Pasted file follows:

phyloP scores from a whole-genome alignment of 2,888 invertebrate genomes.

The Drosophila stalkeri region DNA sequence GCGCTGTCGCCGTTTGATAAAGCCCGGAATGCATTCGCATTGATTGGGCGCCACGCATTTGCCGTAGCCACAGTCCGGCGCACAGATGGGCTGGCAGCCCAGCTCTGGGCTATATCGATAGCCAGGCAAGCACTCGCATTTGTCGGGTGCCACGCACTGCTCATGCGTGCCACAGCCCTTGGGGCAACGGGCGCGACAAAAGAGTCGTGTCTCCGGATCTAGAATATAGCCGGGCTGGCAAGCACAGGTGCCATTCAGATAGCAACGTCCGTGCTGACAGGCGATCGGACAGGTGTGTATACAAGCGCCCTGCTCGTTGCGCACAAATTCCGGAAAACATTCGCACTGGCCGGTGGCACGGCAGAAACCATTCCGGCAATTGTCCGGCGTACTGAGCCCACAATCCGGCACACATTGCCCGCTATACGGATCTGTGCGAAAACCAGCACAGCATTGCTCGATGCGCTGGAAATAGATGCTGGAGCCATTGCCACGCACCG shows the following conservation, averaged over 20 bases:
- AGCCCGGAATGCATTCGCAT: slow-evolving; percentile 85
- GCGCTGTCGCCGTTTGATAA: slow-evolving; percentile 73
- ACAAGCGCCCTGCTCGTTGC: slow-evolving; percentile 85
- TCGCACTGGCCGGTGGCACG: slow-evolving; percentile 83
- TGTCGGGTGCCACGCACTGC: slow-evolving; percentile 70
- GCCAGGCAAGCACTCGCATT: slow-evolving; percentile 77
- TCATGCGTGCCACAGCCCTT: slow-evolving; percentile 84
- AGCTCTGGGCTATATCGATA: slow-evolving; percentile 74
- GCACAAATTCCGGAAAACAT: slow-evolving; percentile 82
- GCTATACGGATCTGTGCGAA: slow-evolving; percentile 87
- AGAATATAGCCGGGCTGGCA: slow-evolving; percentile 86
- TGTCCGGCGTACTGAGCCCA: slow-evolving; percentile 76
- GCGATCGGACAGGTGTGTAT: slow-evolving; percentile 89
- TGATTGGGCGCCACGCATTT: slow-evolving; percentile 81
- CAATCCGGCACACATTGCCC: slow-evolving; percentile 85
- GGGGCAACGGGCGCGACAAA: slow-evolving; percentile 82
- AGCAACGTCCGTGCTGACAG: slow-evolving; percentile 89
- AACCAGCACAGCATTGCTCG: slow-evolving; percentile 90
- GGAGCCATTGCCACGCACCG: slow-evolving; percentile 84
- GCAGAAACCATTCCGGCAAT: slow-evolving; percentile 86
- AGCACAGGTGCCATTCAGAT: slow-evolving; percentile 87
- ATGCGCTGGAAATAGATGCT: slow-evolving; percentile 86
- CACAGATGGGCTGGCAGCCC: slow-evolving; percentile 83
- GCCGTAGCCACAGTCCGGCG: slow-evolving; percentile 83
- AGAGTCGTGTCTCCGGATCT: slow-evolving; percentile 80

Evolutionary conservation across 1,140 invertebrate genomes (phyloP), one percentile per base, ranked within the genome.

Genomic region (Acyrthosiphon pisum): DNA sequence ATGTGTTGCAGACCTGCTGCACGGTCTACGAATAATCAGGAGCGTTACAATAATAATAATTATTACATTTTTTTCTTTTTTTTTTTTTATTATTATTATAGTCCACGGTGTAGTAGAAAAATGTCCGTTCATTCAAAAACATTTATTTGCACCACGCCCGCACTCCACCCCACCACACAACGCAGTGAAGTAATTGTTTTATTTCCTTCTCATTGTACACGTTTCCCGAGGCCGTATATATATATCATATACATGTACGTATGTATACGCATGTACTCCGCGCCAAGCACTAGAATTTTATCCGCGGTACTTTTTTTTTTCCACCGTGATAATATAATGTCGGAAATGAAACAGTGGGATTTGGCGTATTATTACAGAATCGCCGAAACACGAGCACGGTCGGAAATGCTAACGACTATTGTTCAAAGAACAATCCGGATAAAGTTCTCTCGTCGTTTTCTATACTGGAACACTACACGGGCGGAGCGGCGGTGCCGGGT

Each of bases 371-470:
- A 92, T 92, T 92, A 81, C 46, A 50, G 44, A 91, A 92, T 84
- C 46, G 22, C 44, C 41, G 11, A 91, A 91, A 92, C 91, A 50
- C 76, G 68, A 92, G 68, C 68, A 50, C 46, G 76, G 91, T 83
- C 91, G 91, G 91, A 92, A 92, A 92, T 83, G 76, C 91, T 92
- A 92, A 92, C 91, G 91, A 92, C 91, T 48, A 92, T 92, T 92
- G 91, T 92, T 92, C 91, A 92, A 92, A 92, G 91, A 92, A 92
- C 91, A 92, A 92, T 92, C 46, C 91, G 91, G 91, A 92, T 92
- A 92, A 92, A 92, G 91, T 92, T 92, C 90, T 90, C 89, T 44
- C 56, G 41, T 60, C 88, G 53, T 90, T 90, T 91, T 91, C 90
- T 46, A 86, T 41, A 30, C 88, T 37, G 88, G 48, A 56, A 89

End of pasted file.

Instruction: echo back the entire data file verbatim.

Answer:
phyloP scores from a whole-genome alignment of 2,888 invertebrate genomes.

The Drosophila stalkeri region DNA sequence GCGCTGTCGCCGTTTGATAAAGCCCGGAATGCATTCGCATTGATTGGGCGCCACGCATTTGCCGTAGCCACAGTCCGGCGCACAGATGGGCTGGCAGCCCAGCTCTGGGCTATATCGATAGCCAGGCAAGCACTCGCATTTGTCGGGTGCCACGCACTGCTCATGCGTGCCACAGCCCTTGGGGCAACGGGCGCGACAAAAGAGTCGTGTCTCCGGATCTAGAATATAGCCGGGCTGGCAAGCACAGGTGCCATTCAGATAGCAACGTCCGTGCTGACAGGCGATCGGACAGGTGTGTATACAAGCGCCCTGCTCGTTGCGCACAAATTCCGGAAAACATTCGCACTGGCCGGTGGCACGGCAGAAACCATTCCGGCAATTGTCCGGCGTACTGAGCCCACAATCCGGCACACATTGCCCGCTATACGGATCTGTGCGAAAACCAGCACAGCATTGCTCGATGCGCTGGAAATAGATGCTGGAGCCATTGCCACGCACCG shows the following conservation, averaged over 20 bases:
- AGCCCGGAATGCATTCGCAT: slow-evolving; percentile 85
- GCGCTGTCGCCGTTTGATAA: slow-evolving; percentile 73
- ACAAGCGCCCTGCTCGTTGC: slow-evolving; percentile 85
- TCGCACTGGCCGGTGGCACG: slow-evolving; percentile 83
- TGTCGGGTGCCACGCACTGC: slow-evolving; percentile 70
- GCCAGGCAAGCACTCGCATT: slow-evolving; percentile 77
- TCATGCGTGCCACAGCCCTT: slow-evolving; percentile 84
- AGCTCTGGGCTATATCGATA: slow-evolving; percentile 74
- GCACAAATTCCGGAAAACAT: slow-evolving; percentile 82
- GCTATACGGATCTGTGCGAA: slow-evolving; percentile 87
- AGAATATAGCCGGGCTGGCA: slow-evolving; percentile 86
- TGTCCGGCGTACTGAGCCCA: slow-evolving; percentile 76
- GCGATCGGACAGGTGTGTAT: slow-evolving; percentile 89
- TGATTGGGCGCCACGCATTT: slow-evolving; percentile 81
- CAATCCGGCACACATTGCCC: slow-evolving; percentile 85
- GGGGCAACGGGCGCGACAAA: slow-evolving; percentile 82
- AGCAACGTCCGTGCTGACAG: slow-evolving; percentile 89
- AACCAGCACAGCATTGCTCG: slow-evolving; percentile 90
- GGAGCCATTGCCACGCACCG: slow-evolving; percentile 84
- GCAGAAACCATTCCGGCAAT: slow-evolving; percentile 86
- AGCACAGGTGCCATTCAGAT: slow-evolving; percentile 87
- ATGCGCTGGAAATAGATGCT: slow-evolving; percentile 86
- CACAGATGGGCTGGCAGCCC: slow-evolving; percentile 83
- GCCGTAGCCACAGTCCGGCG: slow-evolving; percentile 83
- AGAGTCGTGTCTCCGGATCT: slow-evolving; percentile 80

Evolutionary conservation across 1,140 invertebrate genomes (phyloP), one percentile per base, ranked within the genome.

Genomic region (Acyrthosiphon pisum): DNA sequence ATGTGTTGCAGACCTGCTGCACGGTCTACGAATAATCAGGAGCGTTACAATAATAATAATTATTACATTTTTTTCTTTTTTTTTTTTTATTATTATTATAGTCCACGGTGTAGTAGAAAAATGTCCGTTCATTCAAAAACATTTATTTGCACCACGCCCGCACTCCACCCCACCACACAACGCAGTGAAGTAATTGTTTTATTTCCTTCTCATTGTACACGTTTCCCGAGGCCGTATATATATATCATATACATGTACGTATGTATACGCATGTACTCCGCGCCAAGCACTAGAATTTTATCCGCGGTACTTTTTTTTTTCCACCGTGATAATATAATGTCGGAAATGAAACAGTGGGATTTGGCGTATTATTACAGAATCGCCGAAACACGAGCACGGTCGGAAATGCTAACGACTATTGTTCAAAGAACAATCCGGATAAAGTTCTCTCGTCGTTTTCTATACTGGAACACTACACGGGCGGAGCGGCGGTGCCGGGT

Each of bases 371-470:
- A 92, T 92, T 92, A 81, C 46, A 50, G 44, A 91, A 92, T 84
- C 46, G 22, C 44, C 41, G 11, A 91, A 91, A 92, C 91, A 50
- C 76, G 68, A 92, G 68, C 68, A 50, C 46, G 76, G 91, T 83
- C 91, G 91, G 91, A 92, A 92, A 92, T 83, G 76, C 91, T 92
- A 92, A 92, C 91, G 91, A 92, C 91, T 48, A 92, T 92, T 92
- G 91, T 92, T 92, C 91, A 92, A 92, A 92, G 91, A 92, A 92
- C 91, A 92, A 92, T 92, C 46, C 91, G 91, G 91, A 92, T 92
- A 92, A 92, A 92, G 91, T 92, T 92, C 90, T 90, C 89, T 44
- C 56, G 41, T 60, C 88, G 53, T 90, T 90, T 91, T 91, C 90
- T 46, A 86, T 41, A 30, C 88, T 37, G 88, G 48, A 56, A 89